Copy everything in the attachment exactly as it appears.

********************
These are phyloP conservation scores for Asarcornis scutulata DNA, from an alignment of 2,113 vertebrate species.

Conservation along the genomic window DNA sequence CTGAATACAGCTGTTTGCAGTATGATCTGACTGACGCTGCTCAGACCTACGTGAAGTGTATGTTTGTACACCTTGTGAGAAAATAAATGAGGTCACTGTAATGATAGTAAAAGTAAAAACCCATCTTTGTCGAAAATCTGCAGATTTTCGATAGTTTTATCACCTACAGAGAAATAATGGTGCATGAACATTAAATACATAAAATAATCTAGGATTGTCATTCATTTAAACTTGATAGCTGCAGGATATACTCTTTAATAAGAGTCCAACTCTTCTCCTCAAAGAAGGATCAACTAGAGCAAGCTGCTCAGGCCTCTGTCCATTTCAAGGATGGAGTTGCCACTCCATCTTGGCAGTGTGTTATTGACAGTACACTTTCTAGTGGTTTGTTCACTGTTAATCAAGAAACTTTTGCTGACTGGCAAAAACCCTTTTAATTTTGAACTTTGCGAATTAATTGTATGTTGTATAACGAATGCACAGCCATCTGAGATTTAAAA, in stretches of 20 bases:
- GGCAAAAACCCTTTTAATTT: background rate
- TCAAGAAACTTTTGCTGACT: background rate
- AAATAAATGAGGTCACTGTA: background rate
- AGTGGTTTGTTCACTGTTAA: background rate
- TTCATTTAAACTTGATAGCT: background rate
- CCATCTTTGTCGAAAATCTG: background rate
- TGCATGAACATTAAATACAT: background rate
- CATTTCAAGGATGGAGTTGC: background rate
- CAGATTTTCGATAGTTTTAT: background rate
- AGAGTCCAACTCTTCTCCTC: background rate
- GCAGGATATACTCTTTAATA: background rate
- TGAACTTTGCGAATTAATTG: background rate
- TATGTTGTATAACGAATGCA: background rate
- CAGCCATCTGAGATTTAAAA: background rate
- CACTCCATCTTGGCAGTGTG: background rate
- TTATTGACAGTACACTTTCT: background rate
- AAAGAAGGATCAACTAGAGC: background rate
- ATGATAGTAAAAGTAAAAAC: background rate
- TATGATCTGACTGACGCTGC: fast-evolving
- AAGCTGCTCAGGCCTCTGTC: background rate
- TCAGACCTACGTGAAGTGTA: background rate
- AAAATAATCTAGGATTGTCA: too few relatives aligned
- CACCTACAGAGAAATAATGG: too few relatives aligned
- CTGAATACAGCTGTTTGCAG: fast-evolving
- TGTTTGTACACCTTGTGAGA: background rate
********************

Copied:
These are phyloP conservation scores for Asarcornis scutulata DNA, from an alignment of 2,113 vertebrate species.

Conservation along the genomic window DNA sequence CTGAATACAGCTGTTTGCAGTATGATCTGACTGACGCTGCTCAGACCTACGTGAAGTGTATGTTTGTACACCTTGTGAGAAAATAAATGAGGTCACTGTAATGATAGTAAAAGTAAAAACCCATCTTTGTCGAAAATCTGCAGATTTTCGATAGTTTTATCACCTACAGAGAAATAATGGTGCATGAACATTAAATACATAAAATAATCTAGGATTGTCATTCATTTAAACTTGATAGCTGCAGGATATACTCTTTAATAAGAGTCCAACTCTTCTCCTCAAAGAAGGATCAACTAGAGCAAGCTGCTCAGGCCTCTGTCCATTTCAAGGATGGAGTTGCCACTCCATCTTGGCAGTGTGTTATTGACAGTACACTTTCTAGTGGTTTGTTCACTGTTAATCAAGAAACTTTTGCTGACTGGCAAAAACCCTTTTAATTTTGAACTTTGCGAATTAATTGTATGTTGTATAACGAATGCACAGCCATCTGAGATTTAAAA, in stretches of 20 bases:
- GGCAAAAACCCTTTTAATTT: background rate
- TCAAGAAACTTTTGCTGACT: background rate
- AAATAAATGAGGTCACTGTA: background rate
- AGTGGTTTGTTCACTGTTAA: background rate
- TTCATTTAAACTTGATAGCT: background rate
- CCATCTTTGTCGAAAATCTG: background rate
- TGCATGAACATTAAATACAT: background rate
- CATTTCAAGGATGGAGTTGC: background rate
- CAGATTTTCGATAGTTTTAT: background rate
- AGAGTCCAACTCTTCTCCTC: background rate
- GCAGGATATACTCTTTAATA: background rate
- TGAACTTTGCGAATTAATTG: background rate
- TATGTTGTATAACGAATGCA: background rate
- CAGCCATCTGAGATTTAAAA: background rate
- CACTCCATCTTGGCAGTGTG: background rate
- TTATTGACAGTACACTTTCT: background rate
- AAAGAAGGATCAACTAGAGC: background rate
- ATGATAGTAAAAGTAAAAAC: background rate
- TATGATCTGACTGACGCTGC: fast-evolving
- AAGCTGCTCAGGCCTCTGTC: background rate
- TCAGACCTACGTGAAGTGTA: background rate
- AAAATAATCTAGGATTGTCA: too few relatives aligned
- CACCTACAGAGAAATAATGG: too few relatives aligned
- CTGAATACAGCTGTTTGCAG: fast-evolving
- TGTTTGTACACCTTGTGAGA: background rate